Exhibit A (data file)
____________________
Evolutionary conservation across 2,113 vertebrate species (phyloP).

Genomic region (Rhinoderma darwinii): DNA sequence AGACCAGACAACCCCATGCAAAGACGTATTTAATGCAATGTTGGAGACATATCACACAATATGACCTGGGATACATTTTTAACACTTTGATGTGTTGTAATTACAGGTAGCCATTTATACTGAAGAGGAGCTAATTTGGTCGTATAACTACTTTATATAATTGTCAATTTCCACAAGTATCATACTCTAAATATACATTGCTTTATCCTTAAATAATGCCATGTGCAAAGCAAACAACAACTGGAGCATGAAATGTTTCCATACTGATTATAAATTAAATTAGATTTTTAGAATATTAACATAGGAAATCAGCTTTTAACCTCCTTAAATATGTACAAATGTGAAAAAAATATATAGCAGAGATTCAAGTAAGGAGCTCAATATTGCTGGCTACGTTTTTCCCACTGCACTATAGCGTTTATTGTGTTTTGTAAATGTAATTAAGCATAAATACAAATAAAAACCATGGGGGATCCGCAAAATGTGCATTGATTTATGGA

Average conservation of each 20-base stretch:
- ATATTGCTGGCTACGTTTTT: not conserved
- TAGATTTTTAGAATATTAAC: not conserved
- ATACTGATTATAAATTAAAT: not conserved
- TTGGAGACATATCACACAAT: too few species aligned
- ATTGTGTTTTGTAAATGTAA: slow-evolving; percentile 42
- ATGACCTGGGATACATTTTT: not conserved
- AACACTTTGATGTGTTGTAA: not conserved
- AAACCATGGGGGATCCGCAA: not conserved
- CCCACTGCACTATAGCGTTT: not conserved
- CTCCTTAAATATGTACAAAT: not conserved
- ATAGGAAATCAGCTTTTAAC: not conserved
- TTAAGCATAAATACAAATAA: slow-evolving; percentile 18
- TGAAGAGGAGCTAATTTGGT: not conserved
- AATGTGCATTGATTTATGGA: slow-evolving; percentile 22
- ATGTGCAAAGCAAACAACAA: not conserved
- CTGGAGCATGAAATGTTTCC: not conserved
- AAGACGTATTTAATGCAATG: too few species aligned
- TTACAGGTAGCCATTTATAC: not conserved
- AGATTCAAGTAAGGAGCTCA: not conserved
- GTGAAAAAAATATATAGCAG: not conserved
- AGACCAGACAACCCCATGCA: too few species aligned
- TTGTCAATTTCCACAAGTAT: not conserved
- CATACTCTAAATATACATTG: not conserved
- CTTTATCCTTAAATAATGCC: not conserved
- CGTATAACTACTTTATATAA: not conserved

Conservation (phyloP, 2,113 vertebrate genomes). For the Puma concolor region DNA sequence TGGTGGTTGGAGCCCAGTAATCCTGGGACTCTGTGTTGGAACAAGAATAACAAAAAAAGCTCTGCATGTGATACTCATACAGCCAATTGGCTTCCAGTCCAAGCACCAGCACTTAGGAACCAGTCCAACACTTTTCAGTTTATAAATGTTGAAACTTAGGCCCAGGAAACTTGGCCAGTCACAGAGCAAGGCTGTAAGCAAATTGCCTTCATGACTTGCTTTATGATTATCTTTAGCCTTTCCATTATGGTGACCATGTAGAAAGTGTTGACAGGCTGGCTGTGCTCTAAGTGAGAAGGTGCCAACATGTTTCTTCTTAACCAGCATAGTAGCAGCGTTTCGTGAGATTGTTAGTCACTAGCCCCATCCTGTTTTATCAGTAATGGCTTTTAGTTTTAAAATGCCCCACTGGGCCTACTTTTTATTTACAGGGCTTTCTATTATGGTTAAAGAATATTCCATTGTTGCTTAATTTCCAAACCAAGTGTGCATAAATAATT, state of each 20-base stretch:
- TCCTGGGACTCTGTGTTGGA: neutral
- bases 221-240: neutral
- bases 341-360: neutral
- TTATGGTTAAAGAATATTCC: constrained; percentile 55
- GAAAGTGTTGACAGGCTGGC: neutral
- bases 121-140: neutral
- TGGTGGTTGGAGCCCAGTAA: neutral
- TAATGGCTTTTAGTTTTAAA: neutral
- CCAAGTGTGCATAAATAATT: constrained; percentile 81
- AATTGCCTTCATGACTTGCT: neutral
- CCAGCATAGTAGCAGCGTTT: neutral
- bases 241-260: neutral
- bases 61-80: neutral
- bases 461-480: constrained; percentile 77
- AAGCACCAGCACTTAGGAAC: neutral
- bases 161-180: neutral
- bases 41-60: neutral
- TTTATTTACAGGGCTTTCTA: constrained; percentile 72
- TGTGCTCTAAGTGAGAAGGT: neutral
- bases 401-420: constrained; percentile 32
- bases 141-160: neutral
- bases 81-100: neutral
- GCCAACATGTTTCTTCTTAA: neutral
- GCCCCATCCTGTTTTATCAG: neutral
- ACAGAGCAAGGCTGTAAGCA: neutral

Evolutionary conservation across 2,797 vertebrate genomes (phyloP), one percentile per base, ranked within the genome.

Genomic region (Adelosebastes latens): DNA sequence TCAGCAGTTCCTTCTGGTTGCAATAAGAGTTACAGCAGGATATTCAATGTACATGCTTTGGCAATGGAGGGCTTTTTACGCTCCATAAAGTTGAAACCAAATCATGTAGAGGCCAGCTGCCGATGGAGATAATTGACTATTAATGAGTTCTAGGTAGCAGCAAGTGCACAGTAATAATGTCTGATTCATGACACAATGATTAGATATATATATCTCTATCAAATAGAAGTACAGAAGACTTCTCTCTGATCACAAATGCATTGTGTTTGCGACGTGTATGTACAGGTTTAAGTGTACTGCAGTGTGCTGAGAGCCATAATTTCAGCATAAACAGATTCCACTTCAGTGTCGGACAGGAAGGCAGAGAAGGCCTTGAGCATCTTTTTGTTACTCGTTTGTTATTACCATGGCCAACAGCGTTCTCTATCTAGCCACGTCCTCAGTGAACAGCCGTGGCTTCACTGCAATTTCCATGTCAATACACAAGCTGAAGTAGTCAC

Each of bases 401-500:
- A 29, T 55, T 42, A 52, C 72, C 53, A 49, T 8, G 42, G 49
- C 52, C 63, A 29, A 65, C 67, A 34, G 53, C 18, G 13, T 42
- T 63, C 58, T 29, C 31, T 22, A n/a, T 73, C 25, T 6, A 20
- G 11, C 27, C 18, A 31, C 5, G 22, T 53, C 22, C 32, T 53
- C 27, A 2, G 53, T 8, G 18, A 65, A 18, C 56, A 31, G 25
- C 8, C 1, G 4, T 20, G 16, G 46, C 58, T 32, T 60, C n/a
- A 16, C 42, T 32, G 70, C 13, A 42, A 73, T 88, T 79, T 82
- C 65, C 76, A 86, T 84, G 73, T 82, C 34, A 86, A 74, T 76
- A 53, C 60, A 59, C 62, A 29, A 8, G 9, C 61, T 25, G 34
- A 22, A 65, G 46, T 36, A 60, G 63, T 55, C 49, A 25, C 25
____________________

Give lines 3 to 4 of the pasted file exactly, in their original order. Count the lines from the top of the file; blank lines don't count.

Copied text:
Average conservation of each 20-base stretch:
- ATATTGCTGGCTACGTTTTT: not conserved